Help support New Advent and get the full contents of this website as an instant download or CD-ROM. Includes the Catholic Encyclopedia, Church Fathers, Summa, Bible and more all for only $19.99...
Titular Bishop of Amyela; born 12 November, 1814; died at Isleworth, Middlesex, 4 March, 1895. His parents were Welsh Protestants; the mother and children were converted after the father's death. He was educated at the Franciscan school, Baddesley (1823-28), and at Old Hall, where he remained for forty years, and held in turn every office. Before his ordination (1838) he was already a master (1835). He was prefect of discipline 1840-43, vice-president and procurator 1843-51, prefect of studies for some years, and president 1851-68. His presidency forms a memorable epoch in the history of the college and of Catholicism in southern England. The years succeeding the restoration of the Hierarchy saw a readjustment of standards. With a view to invigorate the future secular clergy, Manning thought it necessary that the control of the seminary should be in the hands of his newly-formed congregation, the Oblates of St. Charles; and, under his influence, Cardinal Wiseman appointed a staff at St. Edmund's who were neither desired nor welcomed by the president (1855-56). The result was an attempt to manage the college without the president's co-operation. The Westminster Chapter took up the matter, and, after an appeal to Rome, the Oblates were withdrawn in 1861. Dr. Weathers's own appreciation of higher ideals is indicated by the remodelling of the college rules during his presidency, and by the invitation and firm support given to Dr. Ward, a convert and a layman, as lecturer in theology (1852-58). When Archbishop Manning removed the divines to Hammersmith in 1869, he appointed Weathers rector of that seminary, which position Weathers held until the seminary was closed by Cardinal Vaughan in 1892. At his own choice, he then became chaplain to the Sisters of Nazareth at Isleworth. He had been created D.D. in 1845, became a canon of Westminster in 1851, was named a domestic prelate to Pius IX in 1869, and was consecrated bishop, as auxiliary to Archbishop Manning, in 1872. In 1868 he went to Rome as representative theologian of the English bishops in the deliberations preparatory to the Vatican Council. He published, under the name Amyclanus, An Enquiry into the Nature and Results of Electricity and Magnetism (1876).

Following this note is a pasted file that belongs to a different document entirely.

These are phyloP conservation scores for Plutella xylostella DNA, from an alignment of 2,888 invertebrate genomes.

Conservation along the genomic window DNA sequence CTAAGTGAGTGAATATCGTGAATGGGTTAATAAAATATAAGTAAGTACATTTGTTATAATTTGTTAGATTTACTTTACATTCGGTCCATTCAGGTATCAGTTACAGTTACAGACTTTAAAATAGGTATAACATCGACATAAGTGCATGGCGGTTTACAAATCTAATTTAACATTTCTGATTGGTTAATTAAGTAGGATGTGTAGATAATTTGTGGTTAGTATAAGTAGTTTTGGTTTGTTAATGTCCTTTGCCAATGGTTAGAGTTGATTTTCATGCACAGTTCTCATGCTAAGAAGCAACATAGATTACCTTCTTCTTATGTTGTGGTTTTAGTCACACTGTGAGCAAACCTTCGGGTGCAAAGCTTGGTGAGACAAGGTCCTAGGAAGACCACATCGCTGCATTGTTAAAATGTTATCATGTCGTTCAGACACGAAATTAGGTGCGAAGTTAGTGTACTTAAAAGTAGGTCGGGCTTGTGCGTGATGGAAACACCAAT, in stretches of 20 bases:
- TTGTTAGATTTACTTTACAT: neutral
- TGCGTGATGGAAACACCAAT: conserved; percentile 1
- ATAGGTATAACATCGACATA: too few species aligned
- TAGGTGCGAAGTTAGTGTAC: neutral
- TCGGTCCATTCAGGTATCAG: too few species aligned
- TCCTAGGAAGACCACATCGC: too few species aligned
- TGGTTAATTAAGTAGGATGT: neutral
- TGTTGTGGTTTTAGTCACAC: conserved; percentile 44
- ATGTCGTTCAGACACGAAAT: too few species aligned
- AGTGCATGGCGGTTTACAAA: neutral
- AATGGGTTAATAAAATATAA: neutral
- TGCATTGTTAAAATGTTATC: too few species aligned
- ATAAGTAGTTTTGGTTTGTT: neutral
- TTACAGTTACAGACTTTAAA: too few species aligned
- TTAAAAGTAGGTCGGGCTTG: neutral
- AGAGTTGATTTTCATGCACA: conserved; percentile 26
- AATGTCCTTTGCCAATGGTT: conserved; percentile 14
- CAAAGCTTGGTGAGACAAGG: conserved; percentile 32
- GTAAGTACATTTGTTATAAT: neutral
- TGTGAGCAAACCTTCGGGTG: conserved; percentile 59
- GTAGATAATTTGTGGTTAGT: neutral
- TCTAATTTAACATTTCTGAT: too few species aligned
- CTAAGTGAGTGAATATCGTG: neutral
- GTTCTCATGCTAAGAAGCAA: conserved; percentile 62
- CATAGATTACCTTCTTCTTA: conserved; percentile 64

The Tablet (1895); Edmundian, no. 6; WARD, Hist. of St. Edmund's College (London, 1893); IDEM, W. G. Ward and the Cath. Revival (London, 1893); IDEM, Life of Card. Wiseman (London, 1897); SNEAD-COX, Life of Card. Vaughan (London, 1910).
APA citation. (1912). William Weathers. In The Catholic Encyclopedia. New York: Robert Appleton Company. http://www.newadvent.org/cathen/15572b.htm
MLA citation. "William Weathers." The Catholic Encyclopedia. Vol. 15. New York: Robert Appleton Company, 1912. <http://www.newadvent.org/cathen/15572b.htm>.
Transcription. This article was transcribed for New Advent by Thomas M. Barrett. Dedicated to the memory of Bishop William Weathers.
Ecclesiastical approbation. Nihil Obstat. October 1, 1912. Remy Lafort, S.T.D., Censor. Imprimatur. +John Cardinal Farley, Archbishop of New York.
Contact information. The editor of New Advent is Kevin Knight. My email address is webmaster at newadvent.org. Regrettably, I can't reply to every letter, but I greatly appreciate your feedback — especially notifications about typographical errors and inappropriate ads.